By 2009 political discourses described binational marriages as the “first source of immigration,” sometimes raising fears of a new category of marriage, the “marriage of hidden convenience” or “gray marriage” (mariage gris) – in which one partner is deceived by a foreign partner who only seeks French residence – in contrast to the marriage of convenience commonly called “white marriage” (mariage blanc), that is, a formal marriage in which the French partner is fully aware of the partner’s real intentions, helping to fool authorities. Out of the 278,600 marriages celebrated in France in 2004, 5,272 were transmitted by the Civil Register officers to the police (1.9%); of these, 737 were considered invalid, including 444 marked as marriages of convenience . In the end, only four people were convicted of a marriage of convenience.

To attain citizenship, the law requires that TCNs demonstrate “assimilation to the French community” (language test, knowledge of French citizens’ rights and duties, etc.). Marriage itself does not provide automatic access to French nationality: the delay in eligibility for citizenship has been extended from six months after marriage in 1984 to four years today.

Administering binational marriage
Administrators controlling migration have acquired more and more discretionary power . The officials that deliver visas, residence and work permits must protect national security, and they often have a prejudicial vision of migration rather than a comprehensive knowledge of the rules. These officers occupy a lower position in the hierarchical administrative ladder, and their exercise of power depends on how they conceive of their work and the immigration question.

Officially, it is the Prefect who decides which foreigners should receive authorization to legally stay in France. But, in practice, binational couples, like all migrants, confront what Alexis Spire calls “foreigner counters” – officers who have daily dealings with migrants in a “dirty position,” removed from the bosses whose orders they are supposed to implement. “Dirtiness” comes from contact with foreigners and can be grasped by the “smells and the sounds [of foreign languages]” that pervade the waiting rooms of local offices – in contrast to the clean calm of the offices of the higher officials. The personal attitudes of the officers as well as the need to implement policy govern their interaction with spouses. Spouses have to negotiate their status with bureaucrats who have no real decision-making powers. They are under the ultimate authority of higher officials who are almost never in contact with foreigners.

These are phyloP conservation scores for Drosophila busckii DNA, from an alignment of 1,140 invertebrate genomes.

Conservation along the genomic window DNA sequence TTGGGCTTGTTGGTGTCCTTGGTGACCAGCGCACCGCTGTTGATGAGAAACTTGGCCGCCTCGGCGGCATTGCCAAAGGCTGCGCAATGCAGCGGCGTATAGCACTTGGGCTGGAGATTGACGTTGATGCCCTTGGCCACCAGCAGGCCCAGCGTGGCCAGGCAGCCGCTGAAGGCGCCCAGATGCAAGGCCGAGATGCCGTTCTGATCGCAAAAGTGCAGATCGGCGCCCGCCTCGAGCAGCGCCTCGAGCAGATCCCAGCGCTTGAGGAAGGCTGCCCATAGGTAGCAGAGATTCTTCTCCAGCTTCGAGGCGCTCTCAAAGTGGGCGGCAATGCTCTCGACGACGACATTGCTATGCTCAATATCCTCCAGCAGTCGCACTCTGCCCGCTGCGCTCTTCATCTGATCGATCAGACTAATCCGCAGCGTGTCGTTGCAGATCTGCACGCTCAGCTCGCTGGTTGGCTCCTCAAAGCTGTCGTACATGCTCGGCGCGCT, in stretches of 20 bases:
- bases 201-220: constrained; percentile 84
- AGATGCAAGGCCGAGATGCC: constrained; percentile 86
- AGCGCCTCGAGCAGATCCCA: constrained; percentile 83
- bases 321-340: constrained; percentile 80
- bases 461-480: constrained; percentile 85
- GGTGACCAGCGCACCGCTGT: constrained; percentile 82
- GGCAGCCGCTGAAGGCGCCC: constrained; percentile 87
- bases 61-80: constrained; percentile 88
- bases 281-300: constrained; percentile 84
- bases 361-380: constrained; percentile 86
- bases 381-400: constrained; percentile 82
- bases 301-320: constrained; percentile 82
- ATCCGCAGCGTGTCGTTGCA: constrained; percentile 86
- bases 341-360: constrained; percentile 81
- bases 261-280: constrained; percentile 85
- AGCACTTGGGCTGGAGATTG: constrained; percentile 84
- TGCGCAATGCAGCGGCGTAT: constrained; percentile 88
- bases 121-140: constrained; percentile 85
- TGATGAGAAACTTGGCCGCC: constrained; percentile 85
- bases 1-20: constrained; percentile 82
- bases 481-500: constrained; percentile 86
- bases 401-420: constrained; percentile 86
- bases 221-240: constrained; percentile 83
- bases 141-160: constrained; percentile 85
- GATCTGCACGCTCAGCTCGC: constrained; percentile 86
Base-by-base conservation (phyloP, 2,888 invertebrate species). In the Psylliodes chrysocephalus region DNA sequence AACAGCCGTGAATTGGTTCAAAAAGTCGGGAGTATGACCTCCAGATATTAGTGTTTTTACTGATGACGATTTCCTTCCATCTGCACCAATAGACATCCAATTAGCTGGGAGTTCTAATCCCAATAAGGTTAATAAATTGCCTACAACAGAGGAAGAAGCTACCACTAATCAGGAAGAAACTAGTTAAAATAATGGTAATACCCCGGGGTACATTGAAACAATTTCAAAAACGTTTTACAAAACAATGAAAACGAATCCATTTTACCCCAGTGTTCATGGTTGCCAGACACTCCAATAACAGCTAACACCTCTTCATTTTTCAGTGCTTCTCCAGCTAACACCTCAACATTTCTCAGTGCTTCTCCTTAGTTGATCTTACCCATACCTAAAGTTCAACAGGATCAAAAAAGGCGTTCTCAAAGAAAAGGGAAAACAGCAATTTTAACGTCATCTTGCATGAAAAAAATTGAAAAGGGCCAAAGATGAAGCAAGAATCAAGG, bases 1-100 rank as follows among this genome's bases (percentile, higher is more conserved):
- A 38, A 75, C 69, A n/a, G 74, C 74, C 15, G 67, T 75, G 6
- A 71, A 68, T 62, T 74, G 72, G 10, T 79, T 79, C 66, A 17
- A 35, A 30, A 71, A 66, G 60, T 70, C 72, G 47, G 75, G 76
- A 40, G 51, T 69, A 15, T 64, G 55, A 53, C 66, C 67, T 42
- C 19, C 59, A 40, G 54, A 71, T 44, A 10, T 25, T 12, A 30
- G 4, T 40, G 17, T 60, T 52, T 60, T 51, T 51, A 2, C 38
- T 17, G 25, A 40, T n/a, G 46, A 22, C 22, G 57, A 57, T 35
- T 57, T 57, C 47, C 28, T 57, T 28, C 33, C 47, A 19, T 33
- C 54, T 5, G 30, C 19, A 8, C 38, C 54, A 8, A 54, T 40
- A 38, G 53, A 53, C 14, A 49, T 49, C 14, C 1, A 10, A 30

Facing racism and xenophobia
Immigration policies concerning binational families have led to multiple types of discrimination. As TCNs are unwanted, looked down upon by police and government workers, both their French spouses and the French officers who work alongside foreigners become what Goffman would term “initiates”, individuals who work with stigmatized individuals, and risk having the stigma extended to themselves. Traits such as age, economic status, and appearance may quell suspicions regarding couples’ sincere love, but this does not allay the stigma attached to foreigners and all who work with them.

The private lives of binational couples become public, as these individuals speak openly about their relationships, feelings, love, and problems, to solve the impasse of their situations and to denounce the stigmatization of their marriages. Interestingly, the French state and binational couples propose definitions of marriage that are not far from one another. For the two sides, love is the condition sine qua non of marriage. Institutional racism or governmental xenophobia, however, erode the boundaries between the private and the public spheres, and invade their family life.

Direct all correspondence to Laura Odasso and Manuela Salcedo

, Belgium, France, Volume 4, Issue 4